Note that cards issued for 1 cent as recently as 1933 had rocketed up to 2 cents in the catalog. If the Buddy Myers and other commons in average condition had continued on this double-every-six-year pace, they’d go for $82 each today – the power of compounding. I guess price escalations may have actually slowed since 1939.
To help subsidize the catalog cost, Burdick solicited ads from CCBsubscribers. The last
few pages of the catalog contained small ads from hobby pioneers: Lionel Carter, Charles Bray, John Wagner, Edward Golden, Howard M. Myers, A.O. Philipp, Donald Van Brakle, Howard Paul, E.L. Lancaster and H. Bruce Spencer. Burdick included his own ad seeking cards and subscribers. He even offers to pay more than the values shown in his own catalog “where my wants are few.” Antique and book dealers included ads, as well.
Burdick let his readers in on everything through the CCB. In an August 1939, CCB he reported that 100 of the 500 copies had been sold. Additional copies were available for 50 cents. Burdick reported that expected catalog proceeds were going to run only about $300. Printing cost $120, binders and envelopes $35, postage $50 and advertising $90.
It looked like Burdick might eventually have a dollar or two left over, if he was lucky.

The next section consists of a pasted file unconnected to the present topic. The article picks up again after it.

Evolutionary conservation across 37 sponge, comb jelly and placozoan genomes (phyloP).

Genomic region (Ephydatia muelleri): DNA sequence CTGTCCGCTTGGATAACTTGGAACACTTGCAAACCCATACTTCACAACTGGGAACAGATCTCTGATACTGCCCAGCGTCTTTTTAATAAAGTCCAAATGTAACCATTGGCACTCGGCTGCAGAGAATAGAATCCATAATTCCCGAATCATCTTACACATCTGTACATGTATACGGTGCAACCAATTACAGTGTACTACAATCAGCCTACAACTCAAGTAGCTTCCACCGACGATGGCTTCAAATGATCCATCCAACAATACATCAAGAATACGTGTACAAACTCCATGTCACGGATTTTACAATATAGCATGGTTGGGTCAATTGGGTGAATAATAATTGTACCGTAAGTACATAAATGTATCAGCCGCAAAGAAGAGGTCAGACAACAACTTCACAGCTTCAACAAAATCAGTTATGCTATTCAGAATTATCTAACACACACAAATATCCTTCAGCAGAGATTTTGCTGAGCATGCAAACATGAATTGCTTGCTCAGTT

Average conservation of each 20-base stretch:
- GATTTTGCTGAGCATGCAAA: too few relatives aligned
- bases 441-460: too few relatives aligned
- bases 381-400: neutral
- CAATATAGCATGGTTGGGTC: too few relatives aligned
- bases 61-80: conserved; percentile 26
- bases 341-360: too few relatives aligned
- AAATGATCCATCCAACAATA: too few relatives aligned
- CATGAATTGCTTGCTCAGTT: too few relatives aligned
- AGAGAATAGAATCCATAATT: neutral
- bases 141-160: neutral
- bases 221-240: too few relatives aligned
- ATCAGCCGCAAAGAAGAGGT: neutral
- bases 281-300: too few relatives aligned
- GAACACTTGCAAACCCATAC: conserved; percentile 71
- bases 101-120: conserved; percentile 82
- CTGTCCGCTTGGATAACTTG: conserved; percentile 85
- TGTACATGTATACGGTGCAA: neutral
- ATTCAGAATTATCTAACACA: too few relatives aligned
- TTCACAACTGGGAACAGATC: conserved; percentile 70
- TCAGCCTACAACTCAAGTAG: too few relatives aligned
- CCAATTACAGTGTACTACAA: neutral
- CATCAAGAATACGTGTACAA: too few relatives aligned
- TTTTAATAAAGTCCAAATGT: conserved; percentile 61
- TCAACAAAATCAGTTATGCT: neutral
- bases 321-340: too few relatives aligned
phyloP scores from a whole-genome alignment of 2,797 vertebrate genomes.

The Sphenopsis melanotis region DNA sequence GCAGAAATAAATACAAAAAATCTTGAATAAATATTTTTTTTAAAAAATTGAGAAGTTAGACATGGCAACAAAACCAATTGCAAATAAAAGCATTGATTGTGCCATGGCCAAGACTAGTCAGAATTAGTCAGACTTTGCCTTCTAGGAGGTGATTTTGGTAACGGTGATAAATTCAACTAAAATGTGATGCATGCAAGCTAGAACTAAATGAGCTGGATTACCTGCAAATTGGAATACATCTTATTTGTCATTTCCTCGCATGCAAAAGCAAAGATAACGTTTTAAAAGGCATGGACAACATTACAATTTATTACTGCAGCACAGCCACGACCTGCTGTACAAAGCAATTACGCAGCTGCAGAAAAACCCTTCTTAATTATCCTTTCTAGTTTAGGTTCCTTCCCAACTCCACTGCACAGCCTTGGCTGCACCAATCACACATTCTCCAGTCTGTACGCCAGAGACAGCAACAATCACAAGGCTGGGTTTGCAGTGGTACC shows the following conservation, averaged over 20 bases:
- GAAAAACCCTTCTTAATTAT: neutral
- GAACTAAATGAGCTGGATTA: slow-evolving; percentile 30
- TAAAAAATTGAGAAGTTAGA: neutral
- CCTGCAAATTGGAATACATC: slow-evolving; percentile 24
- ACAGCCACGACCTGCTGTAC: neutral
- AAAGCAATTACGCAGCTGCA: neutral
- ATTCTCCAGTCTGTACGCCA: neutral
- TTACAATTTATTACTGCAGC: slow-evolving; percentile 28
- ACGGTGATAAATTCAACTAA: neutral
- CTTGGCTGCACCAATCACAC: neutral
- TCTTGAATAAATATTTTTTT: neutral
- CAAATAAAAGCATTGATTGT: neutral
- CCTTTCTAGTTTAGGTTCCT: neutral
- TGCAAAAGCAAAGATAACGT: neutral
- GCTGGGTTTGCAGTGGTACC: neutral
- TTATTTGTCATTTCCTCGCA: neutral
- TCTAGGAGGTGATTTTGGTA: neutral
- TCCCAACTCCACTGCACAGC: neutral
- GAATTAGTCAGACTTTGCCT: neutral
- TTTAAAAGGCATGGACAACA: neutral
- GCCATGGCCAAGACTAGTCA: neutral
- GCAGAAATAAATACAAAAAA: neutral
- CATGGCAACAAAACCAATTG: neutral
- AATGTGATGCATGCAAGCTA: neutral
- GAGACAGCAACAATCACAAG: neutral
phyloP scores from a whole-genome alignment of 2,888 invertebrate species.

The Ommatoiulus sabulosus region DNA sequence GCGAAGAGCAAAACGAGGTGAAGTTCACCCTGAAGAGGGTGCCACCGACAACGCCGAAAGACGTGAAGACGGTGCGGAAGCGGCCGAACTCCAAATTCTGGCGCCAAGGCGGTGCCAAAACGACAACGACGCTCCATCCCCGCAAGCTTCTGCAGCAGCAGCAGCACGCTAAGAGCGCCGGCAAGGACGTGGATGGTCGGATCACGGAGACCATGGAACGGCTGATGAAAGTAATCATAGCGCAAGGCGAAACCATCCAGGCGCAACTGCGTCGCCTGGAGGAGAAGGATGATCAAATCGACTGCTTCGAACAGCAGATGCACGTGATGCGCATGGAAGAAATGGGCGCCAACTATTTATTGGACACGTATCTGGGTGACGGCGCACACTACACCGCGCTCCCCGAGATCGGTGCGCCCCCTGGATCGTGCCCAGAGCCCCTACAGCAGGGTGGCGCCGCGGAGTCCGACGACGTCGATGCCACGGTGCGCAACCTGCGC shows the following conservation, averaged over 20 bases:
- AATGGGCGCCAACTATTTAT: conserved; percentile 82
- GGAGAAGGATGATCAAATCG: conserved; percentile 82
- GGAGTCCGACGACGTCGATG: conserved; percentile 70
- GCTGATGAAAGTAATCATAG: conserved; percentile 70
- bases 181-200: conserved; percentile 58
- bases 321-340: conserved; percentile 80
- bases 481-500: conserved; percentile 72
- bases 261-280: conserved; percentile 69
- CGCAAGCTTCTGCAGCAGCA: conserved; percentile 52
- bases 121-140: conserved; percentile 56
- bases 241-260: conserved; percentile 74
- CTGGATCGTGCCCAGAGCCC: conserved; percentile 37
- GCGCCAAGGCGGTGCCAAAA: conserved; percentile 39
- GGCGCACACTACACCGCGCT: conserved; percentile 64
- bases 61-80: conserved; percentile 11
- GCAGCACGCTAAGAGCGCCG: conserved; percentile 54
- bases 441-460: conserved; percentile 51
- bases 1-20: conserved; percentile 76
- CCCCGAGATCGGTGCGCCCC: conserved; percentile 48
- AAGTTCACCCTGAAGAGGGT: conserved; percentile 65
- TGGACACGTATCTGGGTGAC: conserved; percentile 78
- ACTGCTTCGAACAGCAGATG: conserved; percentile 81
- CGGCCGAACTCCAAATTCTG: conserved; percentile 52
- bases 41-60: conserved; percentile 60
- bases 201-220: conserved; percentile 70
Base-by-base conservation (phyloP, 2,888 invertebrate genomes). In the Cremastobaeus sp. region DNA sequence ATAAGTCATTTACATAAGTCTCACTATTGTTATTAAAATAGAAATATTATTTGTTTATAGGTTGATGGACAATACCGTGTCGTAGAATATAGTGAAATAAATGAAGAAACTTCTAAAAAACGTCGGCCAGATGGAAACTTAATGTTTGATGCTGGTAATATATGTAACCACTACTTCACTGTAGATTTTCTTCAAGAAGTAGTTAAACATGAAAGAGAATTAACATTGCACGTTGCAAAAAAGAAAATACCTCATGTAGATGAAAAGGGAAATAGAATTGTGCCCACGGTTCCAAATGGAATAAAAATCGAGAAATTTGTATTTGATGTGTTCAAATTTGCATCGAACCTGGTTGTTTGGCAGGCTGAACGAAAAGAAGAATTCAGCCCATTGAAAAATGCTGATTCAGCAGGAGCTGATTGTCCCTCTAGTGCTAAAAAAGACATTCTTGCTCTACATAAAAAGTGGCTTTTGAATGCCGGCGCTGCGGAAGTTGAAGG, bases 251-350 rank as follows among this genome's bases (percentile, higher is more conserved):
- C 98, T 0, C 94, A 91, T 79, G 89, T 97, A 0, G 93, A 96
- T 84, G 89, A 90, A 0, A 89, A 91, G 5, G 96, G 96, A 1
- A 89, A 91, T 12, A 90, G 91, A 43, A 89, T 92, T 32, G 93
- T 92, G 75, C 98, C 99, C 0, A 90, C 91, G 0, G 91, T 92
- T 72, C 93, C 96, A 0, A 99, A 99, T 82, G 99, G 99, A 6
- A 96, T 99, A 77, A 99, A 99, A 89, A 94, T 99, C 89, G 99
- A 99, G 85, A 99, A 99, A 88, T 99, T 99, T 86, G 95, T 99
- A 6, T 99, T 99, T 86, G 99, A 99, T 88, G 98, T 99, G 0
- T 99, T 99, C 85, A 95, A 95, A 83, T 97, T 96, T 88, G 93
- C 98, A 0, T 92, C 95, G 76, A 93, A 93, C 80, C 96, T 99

Burdick finally sold the last of the 1939 catalogs in 1945. A CCB editorial by Donald Van Brakle lauded Burdick for his “intellectual honesty ... and single-minded devotion to this hobby to the exclusion of personal gain.” Surprisingly, Burdick also reported receiving some negative feedback from subscribers complaining about one small thing or the other.
The final catalog page stated, “This catalog is in loose leaf form so that, where desirable, sheets may be replaced or new sheets inserted. Such revision is planned for yearly, and any such sheets will be distributed as part of the Card Collectors Bulletin.”
Burdick issued a 20-page supplement in July 1940, and smaller supplements in October 1941, and October 1942, but with the war going on, another catalog didn’t come out until 1946, thus starting the every seven-year sequence.
I checked subsequent catalogs to see how much of the 1939 catalog had been reused. While the appearance, size and topics remained similar in later catalogs, Burdick rewrote just about everything.
The most significant change in 1946 was adding letter designations and changing the set numbers. Set No. 521 became T206. The 1933 Goudey set No. 279 became R319, etc.
The 1939 and 1946 catalogs only acknowledged Burdick’s involvement.
The 1953 catalog included Charles Bray, Gene DeNardo and Woody Gelman. The 1960 catalog mentions the same gang plus Buck Barker, Preston Orem and Edwin Payne. The hobby was growing; those 2-cent cards were long gone.
George Vrechek is a freelance contributor to SCD and can be reached at email@example.com.